Although many animals can be trained to do service work, not all of those animals are well suited to do the work in public and/or on a reliable basis. Many trainers will not accept your pet. Some allow you to state preferences as to breed, size and other characteristics, but the trainer makes the final selection. An independent trainer might be more able to help you to locate an animal that can meet your needs and appropriate preferences.

How do I find a trainer?

To access the Service Animal Trainer Directory on our website, click here.

Sometimes local trainers work with service animals but do not advertise. To find these trainers, network in your community with organizations that often have information about local resources for training:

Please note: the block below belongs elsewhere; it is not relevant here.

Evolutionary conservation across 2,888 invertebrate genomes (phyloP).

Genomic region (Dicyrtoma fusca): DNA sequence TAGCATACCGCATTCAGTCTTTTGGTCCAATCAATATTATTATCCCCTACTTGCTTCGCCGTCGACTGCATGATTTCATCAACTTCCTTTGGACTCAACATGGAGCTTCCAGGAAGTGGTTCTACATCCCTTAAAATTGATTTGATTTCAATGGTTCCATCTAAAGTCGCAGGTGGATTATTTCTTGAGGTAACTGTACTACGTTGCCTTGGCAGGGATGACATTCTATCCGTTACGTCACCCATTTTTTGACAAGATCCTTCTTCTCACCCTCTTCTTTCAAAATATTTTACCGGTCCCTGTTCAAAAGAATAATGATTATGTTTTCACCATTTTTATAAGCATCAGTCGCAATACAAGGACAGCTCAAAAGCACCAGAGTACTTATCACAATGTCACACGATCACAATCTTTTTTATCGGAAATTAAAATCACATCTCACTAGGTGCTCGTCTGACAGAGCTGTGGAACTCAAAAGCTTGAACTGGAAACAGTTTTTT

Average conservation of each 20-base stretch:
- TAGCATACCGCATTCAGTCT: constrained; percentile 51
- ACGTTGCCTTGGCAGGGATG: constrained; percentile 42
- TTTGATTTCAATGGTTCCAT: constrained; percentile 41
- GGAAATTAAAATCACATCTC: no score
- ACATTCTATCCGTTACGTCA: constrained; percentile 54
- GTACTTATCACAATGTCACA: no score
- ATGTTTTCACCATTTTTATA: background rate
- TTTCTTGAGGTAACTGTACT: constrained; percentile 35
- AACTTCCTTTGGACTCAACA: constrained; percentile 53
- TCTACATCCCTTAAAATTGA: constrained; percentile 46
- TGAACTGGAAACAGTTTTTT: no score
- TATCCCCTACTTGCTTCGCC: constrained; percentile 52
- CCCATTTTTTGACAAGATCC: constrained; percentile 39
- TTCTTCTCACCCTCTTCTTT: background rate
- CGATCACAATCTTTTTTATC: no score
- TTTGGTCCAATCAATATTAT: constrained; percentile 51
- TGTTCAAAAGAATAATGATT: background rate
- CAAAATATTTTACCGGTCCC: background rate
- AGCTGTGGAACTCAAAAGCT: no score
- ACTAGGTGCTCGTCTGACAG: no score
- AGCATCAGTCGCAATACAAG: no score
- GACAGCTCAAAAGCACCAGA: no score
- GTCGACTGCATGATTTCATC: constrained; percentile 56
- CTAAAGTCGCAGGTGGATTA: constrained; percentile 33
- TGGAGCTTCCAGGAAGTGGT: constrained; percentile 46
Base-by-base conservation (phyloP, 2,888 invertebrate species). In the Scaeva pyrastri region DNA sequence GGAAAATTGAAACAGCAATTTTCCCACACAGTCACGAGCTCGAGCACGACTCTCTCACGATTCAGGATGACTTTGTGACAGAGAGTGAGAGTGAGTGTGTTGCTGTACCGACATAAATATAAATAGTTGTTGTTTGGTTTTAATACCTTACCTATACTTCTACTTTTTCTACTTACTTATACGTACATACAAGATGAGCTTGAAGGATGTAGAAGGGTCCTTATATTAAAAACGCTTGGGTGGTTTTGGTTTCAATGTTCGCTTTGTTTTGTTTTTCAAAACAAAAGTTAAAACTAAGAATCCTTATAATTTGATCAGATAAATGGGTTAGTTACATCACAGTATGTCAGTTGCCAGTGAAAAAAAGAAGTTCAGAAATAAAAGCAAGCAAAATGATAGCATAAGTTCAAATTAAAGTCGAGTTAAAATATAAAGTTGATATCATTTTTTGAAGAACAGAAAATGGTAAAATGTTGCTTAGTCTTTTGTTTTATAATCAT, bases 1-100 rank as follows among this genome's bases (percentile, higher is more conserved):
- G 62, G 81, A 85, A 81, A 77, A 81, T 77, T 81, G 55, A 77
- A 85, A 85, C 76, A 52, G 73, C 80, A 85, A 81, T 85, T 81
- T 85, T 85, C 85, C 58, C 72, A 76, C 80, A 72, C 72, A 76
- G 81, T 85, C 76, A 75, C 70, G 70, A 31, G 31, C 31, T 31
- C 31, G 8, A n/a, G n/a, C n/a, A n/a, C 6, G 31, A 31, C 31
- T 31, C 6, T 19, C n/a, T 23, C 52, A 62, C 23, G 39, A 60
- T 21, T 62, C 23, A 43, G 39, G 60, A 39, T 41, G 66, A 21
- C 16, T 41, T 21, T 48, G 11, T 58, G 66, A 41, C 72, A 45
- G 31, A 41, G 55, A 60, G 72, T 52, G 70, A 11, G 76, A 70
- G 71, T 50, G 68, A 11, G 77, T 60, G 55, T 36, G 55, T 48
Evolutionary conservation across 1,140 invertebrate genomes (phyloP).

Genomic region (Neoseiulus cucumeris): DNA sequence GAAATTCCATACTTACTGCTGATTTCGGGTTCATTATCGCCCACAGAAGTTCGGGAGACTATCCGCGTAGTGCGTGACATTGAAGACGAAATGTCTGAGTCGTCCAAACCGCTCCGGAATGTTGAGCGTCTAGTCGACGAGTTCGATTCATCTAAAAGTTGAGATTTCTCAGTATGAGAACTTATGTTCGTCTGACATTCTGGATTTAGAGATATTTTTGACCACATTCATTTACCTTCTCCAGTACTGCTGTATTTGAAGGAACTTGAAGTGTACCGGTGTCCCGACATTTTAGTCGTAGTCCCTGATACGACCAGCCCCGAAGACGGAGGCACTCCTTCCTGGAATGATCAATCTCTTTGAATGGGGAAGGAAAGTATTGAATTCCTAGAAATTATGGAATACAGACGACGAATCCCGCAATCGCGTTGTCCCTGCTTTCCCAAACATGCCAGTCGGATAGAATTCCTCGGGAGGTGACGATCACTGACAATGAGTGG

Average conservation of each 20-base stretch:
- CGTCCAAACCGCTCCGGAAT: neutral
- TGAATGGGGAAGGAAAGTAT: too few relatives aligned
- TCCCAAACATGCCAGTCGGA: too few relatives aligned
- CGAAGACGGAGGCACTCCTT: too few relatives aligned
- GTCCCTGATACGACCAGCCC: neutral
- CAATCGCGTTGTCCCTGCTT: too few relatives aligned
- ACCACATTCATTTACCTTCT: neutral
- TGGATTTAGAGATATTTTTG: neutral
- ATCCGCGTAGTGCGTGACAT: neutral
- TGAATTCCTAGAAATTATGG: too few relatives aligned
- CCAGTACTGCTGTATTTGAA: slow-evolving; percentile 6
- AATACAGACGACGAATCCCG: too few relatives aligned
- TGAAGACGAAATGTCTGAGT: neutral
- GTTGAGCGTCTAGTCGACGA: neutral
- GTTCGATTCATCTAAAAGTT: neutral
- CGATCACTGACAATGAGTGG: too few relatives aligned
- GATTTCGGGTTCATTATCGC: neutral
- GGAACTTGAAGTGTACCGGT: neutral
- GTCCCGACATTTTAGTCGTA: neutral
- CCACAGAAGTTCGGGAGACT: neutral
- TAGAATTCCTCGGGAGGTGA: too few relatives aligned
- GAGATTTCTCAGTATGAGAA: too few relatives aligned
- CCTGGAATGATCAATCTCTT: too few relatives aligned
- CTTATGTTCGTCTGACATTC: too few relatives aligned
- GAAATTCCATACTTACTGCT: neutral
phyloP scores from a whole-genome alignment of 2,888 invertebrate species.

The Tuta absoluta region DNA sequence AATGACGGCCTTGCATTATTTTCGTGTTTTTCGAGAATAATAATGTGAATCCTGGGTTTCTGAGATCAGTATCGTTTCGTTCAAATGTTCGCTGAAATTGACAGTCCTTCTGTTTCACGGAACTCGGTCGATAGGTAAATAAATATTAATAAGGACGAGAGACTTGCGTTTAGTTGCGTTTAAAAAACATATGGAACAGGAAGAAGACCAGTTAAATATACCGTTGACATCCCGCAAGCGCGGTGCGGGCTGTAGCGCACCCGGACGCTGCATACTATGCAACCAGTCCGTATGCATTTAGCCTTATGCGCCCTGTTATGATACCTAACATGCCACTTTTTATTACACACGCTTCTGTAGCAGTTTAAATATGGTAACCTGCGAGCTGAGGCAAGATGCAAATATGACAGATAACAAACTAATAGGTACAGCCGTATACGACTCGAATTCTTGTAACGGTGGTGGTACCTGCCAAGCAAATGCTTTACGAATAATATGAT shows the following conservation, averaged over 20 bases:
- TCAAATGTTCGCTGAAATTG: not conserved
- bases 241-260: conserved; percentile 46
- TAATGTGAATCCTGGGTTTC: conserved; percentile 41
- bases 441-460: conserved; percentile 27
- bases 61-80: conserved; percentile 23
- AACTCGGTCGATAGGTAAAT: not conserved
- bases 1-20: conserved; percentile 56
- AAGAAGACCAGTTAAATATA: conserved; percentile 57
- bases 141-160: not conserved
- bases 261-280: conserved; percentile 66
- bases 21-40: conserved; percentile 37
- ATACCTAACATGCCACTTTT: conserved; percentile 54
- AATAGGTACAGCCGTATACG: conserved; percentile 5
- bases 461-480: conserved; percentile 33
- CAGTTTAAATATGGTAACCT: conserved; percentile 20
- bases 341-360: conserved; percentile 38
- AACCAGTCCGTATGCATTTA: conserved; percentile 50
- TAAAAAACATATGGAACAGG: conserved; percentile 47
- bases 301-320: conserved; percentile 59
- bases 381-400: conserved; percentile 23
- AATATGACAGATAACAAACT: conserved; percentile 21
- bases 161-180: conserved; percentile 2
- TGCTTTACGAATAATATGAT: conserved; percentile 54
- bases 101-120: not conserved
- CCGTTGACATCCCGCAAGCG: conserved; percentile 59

•  Humane societies or shelters
•  Breed or breed rescue clubs
•  Obedience training clubs
•  Pet Partners® in your area. any service animal organizations
•  4-H groups
•  Pet supply stores
•  Similar organizations

Assistance Dogs International, Inc., a coalition of members representing organizations and individuals training & placing assistance (service) dogs, maintains a list of members on their web site.

Remember to check the trainer out to your satisfaction before entering into a contract with him or her.